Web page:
Ergomodul #GermanBlingBling #Ergomodul We do more. They want to know that specific items in front of them (physically or virtually) are authentic, have a particular provenance, are safe to consume or use, and can be delivered or picked up at the purchaser’s convenience. In response, retailers around the world are getting serious about omni-channel shopping choices, and about satisfying information hungry consumers. Efforts at innovation have gone up a gear or two. As noted already, New Zealand is clearly part of this. Latest figures from the BNZ’s online shopping monitor indicate a surge in recent months. The value of online shopping from local (New Zealand) sites during May 2016 was up 15 per cent from a year earlier. Growth in local online is now much faster than international online growth – and that reflects a behavioural swing by Kiwis to online grocery shopping. We’re no longer just talking about books from Amazon or clothing from ASOS. Countdown Supermarkets has had an online grocery offer for years. Foodstuffs’ is to launch a New World online service in the North Island shortly. It’s fair to say that New Zealand grocery retailers in particular are starting to embrace omni-channel and giving consumers a new richness of information – initiatives that aim to optimise the use of today’s ICT and to share with consumers the benefits of other new technologies (in food production, in supply chain management and so on). The data implications are, of course, huge. With thousands of product lines available online, often supported by efficient processes for stock picking, order assembly and delivery as well as customer payments, ensuring the right data – in the right places, at the right times – becomes very critical. Foodstuffs’ OneData project for creating a national database of product information is an important building block, as is the group’s move to the GS1 ProductFlow service for bringing new or changed products to market and the National Product Catalogue for synchronisation of master data within supply chains. In grocery, data quantity and quality is definitely becoming table stakes for efficient business. The Global Information Technology Report ranks 139 countries on their readiness for the next revolution: New Zealand is placed relatively well at 17th on the strength of our now-built ICT infrastructure, regulatory frameworks for business and demonstrated capacity for innovation. But there are areas where we lag, not least in a global comparison of how well citizens can access basic services using the Internet (Kiwis are down at 30th). The report indicates that New Zealand has some catching up to do. If so, what we’re seeing in grocery with ICT and data-driven innovation is just a beginning. There will be revolutionary changes to follow in other sectors – and indeed there should be more if this country is to keep up with other economies.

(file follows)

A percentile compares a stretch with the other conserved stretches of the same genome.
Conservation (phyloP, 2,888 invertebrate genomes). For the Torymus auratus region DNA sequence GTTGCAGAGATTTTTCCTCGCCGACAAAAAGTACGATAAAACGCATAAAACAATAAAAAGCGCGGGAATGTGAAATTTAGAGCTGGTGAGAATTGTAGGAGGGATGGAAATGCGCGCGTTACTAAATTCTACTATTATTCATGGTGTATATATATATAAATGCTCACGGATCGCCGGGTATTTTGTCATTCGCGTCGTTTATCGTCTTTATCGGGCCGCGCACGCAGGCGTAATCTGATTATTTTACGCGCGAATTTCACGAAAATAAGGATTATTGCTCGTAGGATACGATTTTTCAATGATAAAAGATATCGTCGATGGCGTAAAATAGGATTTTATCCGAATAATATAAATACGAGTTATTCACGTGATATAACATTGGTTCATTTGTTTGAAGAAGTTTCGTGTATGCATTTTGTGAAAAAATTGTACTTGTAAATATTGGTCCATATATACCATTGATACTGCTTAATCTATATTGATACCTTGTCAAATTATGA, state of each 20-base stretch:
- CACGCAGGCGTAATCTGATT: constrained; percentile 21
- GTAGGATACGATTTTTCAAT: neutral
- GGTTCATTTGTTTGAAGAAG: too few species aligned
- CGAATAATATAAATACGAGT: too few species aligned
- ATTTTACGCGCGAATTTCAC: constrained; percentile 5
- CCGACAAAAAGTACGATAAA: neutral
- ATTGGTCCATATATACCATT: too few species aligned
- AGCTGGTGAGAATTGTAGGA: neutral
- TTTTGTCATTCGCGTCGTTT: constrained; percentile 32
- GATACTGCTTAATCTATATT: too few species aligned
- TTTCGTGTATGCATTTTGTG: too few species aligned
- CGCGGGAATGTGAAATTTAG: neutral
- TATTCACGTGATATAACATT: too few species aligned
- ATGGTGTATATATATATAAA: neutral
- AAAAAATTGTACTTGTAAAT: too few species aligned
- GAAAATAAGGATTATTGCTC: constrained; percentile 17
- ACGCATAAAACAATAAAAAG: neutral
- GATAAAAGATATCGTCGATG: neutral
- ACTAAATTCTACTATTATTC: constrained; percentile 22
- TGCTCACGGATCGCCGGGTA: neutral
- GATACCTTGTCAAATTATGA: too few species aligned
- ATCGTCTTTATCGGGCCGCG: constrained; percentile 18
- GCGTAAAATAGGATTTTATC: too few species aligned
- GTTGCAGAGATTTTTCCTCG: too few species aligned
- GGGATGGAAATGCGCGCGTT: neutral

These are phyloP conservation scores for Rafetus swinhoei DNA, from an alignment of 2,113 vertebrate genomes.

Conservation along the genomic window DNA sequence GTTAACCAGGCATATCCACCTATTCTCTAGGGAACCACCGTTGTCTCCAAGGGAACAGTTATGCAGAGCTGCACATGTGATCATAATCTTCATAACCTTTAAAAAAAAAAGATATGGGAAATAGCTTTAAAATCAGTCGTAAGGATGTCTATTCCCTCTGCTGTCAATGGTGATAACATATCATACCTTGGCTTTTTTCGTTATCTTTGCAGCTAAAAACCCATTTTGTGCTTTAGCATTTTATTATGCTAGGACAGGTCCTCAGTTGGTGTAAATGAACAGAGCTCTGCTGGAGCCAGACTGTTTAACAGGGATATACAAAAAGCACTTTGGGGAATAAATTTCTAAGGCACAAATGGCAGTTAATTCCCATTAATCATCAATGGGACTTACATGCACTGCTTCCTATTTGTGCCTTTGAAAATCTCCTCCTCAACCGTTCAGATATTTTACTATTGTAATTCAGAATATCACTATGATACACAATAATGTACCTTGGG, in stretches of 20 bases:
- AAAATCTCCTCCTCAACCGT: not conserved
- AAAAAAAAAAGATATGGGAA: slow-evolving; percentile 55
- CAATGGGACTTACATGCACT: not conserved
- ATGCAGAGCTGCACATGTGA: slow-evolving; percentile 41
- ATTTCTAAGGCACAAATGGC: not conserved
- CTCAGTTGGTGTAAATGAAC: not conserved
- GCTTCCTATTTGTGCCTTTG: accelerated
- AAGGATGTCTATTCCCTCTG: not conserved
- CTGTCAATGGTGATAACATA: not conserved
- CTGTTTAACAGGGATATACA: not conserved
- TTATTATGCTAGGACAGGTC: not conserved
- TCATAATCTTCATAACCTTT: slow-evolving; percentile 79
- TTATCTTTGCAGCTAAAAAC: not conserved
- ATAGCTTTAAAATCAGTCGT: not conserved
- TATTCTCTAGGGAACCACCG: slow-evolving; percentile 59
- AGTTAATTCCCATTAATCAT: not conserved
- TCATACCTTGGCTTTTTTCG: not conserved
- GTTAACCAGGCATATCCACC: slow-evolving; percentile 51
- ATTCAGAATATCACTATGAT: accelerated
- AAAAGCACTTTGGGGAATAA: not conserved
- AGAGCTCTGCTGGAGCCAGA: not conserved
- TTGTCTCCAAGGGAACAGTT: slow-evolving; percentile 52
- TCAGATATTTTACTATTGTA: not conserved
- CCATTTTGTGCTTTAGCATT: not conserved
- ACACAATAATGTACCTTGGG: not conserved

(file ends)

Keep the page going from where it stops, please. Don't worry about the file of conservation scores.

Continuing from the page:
FT AUG 16
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